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  • Writer's pictureJames Anderson

WHAT CAN WE DO NOW? – making significant progress on climate change is not as hard as we think, even

Updated: Nov 8, 2022

Does everyone realize that per capital CO2 emissions in the US have decreased from 22.2 tons in 1973 to 14.2 tons per year in 2020 (Ritchie and Roser, 2020, https://ourworldindata.org/co2/country/united-states#citation )? That’s about a 40 percent decrease in 47 years. Meanwhile GDP has increased by about 15x from $1.4 trillion in 1973 to about $21 trillion in 2020. This reduction in CO2 isn’t nearly enough to forestall the worst impacts of climate change. We need to do much more, much faster. However, we can clearly say that reducing emissions and being more sustainable are not goals that are counter to economic growth and prosperity. Can we flip the script to say that making progress on climate change – reducing emissions and improving sustainability – isn’t that hard? It’s clear we are making progress There are lots of things that all of us can do.


This was the topic of a neighborhood book talk last week organized by my friendly neighbor and all-around awesome human, Jim Connolly (https://www.linkedin.com/in/jim-connolly-6b59025/). It was a great gathering and we talked a little about the book, but most importantly, we just thought about what we could do as individuals, within our neighborhood and within our community to reduce GHG emissions. I think it was surprising to many to realize that simple actions as individuals could significantly reduce our GHG footprint, perhaps by about half. Further, through a variety of means, we could offset the rest of our emissions and take steps to improve the environment in our neighborhood. Without going into the full discussion here was the upshot.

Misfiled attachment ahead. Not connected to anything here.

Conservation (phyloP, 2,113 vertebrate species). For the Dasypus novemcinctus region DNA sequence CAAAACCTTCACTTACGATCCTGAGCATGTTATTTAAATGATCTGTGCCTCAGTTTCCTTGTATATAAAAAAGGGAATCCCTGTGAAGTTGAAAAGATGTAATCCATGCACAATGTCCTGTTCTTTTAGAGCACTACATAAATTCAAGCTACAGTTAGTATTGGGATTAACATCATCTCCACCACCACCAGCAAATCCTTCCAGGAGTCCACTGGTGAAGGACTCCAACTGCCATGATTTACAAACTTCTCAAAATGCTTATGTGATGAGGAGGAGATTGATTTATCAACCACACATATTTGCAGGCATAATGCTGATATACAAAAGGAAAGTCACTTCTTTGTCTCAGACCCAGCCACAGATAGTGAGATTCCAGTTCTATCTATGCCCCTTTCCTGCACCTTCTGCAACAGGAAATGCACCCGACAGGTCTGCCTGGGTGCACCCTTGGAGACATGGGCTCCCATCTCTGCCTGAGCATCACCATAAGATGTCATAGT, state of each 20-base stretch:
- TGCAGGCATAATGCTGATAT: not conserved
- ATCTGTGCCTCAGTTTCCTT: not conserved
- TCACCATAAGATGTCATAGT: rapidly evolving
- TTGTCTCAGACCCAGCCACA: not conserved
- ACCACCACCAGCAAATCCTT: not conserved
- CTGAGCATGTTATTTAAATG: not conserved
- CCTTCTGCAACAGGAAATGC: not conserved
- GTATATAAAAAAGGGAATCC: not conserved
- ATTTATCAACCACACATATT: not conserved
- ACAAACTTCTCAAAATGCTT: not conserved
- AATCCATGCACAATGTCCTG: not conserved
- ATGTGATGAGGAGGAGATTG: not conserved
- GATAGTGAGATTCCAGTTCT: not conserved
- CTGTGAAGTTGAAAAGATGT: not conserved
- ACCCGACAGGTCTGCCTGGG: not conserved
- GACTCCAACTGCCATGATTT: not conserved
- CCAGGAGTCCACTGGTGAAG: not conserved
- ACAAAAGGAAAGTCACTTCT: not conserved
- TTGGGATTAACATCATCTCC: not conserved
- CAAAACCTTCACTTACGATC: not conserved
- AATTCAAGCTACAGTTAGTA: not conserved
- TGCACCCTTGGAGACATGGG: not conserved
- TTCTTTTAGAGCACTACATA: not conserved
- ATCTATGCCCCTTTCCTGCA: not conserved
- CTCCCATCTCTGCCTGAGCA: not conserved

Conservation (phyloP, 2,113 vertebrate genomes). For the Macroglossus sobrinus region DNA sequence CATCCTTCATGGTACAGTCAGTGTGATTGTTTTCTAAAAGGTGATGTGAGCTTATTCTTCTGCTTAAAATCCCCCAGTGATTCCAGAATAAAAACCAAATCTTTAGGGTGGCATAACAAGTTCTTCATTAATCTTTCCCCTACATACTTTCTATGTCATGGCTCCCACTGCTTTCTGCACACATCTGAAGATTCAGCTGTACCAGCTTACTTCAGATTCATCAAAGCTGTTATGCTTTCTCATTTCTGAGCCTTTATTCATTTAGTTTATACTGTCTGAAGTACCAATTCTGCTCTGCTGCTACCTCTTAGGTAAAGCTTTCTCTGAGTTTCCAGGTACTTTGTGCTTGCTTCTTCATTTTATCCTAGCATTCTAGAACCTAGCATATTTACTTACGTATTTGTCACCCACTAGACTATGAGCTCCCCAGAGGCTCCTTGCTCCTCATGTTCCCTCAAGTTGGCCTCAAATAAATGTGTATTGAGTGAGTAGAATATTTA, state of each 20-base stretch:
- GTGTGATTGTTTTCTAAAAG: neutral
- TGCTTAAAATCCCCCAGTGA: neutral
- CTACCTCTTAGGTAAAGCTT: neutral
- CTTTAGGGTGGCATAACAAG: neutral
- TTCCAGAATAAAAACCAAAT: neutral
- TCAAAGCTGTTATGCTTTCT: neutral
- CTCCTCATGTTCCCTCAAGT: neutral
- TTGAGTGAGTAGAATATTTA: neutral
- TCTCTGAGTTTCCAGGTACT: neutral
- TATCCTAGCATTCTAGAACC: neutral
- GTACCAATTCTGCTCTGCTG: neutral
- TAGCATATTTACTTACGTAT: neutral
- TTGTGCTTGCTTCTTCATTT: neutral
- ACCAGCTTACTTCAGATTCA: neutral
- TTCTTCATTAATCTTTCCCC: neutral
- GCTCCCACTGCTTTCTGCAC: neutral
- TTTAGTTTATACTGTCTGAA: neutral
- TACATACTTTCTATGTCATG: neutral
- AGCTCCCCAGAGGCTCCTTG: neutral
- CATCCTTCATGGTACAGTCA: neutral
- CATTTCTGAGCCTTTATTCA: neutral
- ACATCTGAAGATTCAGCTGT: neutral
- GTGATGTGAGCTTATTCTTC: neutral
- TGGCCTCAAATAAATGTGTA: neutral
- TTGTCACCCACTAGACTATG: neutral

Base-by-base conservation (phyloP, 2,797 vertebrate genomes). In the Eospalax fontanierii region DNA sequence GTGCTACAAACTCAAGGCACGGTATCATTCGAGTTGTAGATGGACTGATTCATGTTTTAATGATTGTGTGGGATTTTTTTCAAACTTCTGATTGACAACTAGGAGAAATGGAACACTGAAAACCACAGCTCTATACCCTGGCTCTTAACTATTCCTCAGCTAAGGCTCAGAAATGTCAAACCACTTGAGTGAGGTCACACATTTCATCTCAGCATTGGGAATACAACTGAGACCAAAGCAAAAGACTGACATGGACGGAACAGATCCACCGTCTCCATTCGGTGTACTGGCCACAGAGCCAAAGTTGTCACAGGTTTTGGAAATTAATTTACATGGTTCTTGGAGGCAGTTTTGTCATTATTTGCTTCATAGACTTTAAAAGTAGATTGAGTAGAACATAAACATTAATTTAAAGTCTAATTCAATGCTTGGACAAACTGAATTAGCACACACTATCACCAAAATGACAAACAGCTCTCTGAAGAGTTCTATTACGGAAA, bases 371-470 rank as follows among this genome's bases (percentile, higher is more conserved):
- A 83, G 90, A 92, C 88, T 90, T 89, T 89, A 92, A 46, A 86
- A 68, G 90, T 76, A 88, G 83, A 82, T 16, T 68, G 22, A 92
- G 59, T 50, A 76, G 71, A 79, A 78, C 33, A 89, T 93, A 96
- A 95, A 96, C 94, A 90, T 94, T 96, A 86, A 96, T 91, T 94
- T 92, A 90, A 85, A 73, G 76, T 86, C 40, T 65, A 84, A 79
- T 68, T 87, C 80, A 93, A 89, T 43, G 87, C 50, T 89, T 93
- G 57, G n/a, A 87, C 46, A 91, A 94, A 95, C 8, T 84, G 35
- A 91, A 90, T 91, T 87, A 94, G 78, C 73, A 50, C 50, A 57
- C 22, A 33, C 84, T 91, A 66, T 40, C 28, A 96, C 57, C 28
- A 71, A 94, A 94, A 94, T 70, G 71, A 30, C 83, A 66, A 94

We can each take these steps.

  1. Subscribe to a green power provider - takes 30 minutes

  2. Electricity your personal infrastructure - water heater, furnace, stove, car – as they reach the end of their life or require maintenance.

  3. Plant shade trees - takes a couple of days

  4. Protect nature - a contribution to an appropriate organization takes minutes

  5. Offset your carbon footprint - takes a few minutes


Items 1, 3, 4 and 5 are easy to do and can be done in minutes or days. Item 2 can be done as these things need to be replaced.


There is some detail behind each one of these, but for many Americans these things are relatively easy to accomplish. Picking the best green power program takes a little research (I’m happy to help). Deciding the right carbon offset to subscribe to can seem murky and calculating your personal carbon footprint is ridiculous but taking even a small action is progress. Yes, there are other things we can do as well. Our group came up with a long list – stop using plastic bottled water, eat less meat and dairy, travel less, bike more… - all these are good things also. They all make a positive impact.


The bottom line is that these things are not hard to do. They are feasible at scale with little additional cost for many of us. These individual actions can reduce our personal emissions by approximately half and the rest would be offset with emissions reductions and carbon sequestration (predominantly nature-based solutions). So, our 14 tons per year would be closer to 7, and with other actions we could reduce this further and sequester even more.


This would further accelerate our path to zero emissions and beyond to a more sustainable and stable world. As the world’s second largest emitter, this would be an example for all.


**Hannah Ritchie and Max Roser (2020) - "CO₂ and Greenhouse Gas Emissions". Published online at OurWorldInData.org. Retrieved from: 'https://ourworldindata.org/co2-and-other-greenhouse-gas-emissions' [Online Resource]


P.S. I love Our World in Data… https://ourworldindata.org/

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